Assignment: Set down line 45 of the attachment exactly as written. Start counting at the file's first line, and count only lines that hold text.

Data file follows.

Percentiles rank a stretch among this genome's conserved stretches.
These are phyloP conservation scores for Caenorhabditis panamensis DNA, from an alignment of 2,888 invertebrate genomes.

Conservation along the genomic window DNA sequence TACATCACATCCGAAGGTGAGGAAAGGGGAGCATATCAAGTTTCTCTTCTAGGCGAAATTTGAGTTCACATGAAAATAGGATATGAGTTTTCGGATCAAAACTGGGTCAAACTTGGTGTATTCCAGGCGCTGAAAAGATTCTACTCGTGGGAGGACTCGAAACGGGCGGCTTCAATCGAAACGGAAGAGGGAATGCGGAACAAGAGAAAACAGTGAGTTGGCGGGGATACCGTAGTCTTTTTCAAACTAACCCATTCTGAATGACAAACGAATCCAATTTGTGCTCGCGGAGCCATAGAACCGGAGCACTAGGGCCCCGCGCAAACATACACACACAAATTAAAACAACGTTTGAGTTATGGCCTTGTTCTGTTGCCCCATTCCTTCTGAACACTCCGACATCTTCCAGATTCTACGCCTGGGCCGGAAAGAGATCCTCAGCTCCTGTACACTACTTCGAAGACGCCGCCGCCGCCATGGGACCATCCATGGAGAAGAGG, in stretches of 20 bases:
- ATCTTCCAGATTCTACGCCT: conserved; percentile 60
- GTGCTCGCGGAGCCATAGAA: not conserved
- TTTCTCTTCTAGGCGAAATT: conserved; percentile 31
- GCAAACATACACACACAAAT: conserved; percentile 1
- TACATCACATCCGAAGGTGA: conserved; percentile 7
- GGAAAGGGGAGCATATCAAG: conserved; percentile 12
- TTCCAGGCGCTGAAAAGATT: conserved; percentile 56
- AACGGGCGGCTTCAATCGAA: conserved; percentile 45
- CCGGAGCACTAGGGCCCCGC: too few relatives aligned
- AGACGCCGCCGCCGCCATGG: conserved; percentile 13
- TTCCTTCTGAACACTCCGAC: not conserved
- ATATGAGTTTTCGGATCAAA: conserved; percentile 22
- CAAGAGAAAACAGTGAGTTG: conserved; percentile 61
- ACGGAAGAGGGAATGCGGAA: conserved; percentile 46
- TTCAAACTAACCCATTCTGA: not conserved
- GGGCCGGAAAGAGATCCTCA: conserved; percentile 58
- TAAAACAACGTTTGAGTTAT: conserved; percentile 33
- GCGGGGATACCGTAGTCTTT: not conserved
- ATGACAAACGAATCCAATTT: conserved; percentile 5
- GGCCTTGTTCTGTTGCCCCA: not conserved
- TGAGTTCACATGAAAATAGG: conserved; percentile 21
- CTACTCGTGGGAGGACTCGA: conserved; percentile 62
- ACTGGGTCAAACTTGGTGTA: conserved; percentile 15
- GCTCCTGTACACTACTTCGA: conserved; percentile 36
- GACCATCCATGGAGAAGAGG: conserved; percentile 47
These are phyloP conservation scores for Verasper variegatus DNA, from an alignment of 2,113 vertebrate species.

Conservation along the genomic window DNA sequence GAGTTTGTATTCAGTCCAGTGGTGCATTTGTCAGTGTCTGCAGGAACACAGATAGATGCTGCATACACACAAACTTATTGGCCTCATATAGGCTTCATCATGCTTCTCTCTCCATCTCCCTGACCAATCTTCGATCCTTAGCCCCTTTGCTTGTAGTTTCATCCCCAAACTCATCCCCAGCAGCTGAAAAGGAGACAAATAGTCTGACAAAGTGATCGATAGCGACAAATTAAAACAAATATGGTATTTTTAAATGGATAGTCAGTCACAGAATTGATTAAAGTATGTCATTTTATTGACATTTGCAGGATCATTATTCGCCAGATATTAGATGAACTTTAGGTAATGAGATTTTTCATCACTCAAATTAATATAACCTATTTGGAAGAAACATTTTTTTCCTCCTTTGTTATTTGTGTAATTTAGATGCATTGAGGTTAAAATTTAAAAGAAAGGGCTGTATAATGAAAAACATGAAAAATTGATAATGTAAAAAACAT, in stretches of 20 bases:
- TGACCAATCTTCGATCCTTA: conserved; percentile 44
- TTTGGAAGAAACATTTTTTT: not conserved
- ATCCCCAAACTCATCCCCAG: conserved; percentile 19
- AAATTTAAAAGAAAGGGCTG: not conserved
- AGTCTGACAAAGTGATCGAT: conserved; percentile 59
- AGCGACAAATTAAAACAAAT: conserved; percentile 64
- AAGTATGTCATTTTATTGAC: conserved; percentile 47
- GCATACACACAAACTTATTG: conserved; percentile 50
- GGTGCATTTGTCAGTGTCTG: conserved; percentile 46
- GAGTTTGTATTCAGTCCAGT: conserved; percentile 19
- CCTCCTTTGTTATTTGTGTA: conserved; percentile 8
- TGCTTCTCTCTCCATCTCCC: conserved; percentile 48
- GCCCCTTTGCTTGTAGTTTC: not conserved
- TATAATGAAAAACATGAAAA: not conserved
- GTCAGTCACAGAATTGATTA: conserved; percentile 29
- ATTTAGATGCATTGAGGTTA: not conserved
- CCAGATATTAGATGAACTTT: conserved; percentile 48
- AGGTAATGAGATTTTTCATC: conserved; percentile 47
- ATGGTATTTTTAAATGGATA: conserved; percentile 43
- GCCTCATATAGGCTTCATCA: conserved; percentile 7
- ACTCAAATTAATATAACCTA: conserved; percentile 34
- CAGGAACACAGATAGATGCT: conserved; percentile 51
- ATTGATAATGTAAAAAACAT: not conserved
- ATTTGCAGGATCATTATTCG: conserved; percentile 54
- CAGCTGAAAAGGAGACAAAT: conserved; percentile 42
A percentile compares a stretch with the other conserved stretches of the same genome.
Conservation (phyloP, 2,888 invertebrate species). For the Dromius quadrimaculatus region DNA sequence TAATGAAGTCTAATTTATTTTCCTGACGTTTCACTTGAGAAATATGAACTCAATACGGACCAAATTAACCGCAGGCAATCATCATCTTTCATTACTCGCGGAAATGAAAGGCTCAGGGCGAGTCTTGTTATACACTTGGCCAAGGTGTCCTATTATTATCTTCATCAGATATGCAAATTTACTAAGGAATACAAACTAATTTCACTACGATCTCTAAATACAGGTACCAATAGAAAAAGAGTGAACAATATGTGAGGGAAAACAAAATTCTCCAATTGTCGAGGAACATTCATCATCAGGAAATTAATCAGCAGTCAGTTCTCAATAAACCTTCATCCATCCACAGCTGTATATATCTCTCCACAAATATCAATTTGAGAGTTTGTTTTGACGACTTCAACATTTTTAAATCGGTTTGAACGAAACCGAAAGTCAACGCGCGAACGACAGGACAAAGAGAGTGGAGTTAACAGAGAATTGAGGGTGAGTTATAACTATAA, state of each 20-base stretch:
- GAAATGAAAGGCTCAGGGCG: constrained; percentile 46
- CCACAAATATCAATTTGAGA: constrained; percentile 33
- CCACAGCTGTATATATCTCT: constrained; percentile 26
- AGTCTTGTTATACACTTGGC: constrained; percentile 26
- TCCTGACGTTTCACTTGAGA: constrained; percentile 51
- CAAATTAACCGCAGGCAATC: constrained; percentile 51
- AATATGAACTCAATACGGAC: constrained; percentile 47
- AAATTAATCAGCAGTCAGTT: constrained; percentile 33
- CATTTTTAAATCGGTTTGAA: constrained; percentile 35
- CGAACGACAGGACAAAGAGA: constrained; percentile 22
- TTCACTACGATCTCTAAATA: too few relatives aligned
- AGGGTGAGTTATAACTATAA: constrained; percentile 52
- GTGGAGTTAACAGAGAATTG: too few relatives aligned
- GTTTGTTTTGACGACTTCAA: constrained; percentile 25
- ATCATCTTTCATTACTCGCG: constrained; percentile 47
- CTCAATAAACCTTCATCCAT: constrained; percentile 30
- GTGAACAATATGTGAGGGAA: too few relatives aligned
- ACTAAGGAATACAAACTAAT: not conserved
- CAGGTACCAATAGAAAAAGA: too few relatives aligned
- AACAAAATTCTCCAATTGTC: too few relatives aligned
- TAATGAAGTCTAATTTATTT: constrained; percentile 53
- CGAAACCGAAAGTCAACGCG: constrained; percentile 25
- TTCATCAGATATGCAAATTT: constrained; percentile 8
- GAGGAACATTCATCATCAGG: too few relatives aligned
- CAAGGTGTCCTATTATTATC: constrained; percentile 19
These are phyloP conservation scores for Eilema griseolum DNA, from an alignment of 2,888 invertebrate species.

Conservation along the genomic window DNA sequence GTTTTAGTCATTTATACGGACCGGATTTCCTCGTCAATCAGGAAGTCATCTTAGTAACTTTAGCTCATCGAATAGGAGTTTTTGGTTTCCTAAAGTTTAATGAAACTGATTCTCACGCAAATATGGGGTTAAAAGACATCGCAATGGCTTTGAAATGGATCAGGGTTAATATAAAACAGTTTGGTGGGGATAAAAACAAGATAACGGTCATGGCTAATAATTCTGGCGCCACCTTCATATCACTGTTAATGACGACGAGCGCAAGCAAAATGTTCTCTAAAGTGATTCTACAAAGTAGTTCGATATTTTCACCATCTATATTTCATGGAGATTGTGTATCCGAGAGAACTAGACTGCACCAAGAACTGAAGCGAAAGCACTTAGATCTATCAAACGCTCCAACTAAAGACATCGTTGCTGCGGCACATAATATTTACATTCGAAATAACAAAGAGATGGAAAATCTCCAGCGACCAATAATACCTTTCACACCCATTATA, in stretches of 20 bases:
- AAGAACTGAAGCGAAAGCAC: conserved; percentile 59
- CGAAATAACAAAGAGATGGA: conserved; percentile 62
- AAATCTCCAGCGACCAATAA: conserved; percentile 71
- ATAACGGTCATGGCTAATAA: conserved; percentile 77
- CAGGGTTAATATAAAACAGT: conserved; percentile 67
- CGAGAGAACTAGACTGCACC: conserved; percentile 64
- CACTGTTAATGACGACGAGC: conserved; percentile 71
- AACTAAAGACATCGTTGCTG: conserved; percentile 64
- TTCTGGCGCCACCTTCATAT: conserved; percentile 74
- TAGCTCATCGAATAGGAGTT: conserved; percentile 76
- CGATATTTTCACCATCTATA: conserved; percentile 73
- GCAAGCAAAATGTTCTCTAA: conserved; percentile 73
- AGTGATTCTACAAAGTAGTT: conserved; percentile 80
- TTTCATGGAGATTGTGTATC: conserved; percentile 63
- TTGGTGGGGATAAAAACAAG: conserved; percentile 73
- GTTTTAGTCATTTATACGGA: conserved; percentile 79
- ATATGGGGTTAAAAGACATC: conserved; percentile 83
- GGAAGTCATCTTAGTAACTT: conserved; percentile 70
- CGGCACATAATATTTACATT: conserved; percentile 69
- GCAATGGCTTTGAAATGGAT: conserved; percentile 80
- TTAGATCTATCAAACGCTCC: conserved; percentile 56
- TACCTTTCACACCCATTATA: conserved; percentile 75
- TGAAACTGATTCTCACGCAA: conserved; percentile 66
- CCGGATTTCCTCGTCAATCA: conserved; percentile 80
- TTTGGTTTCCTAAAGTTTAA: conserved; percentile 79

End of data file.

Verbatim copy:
- GTCAGTCACAGAATTGATTA: conserved; percentile 29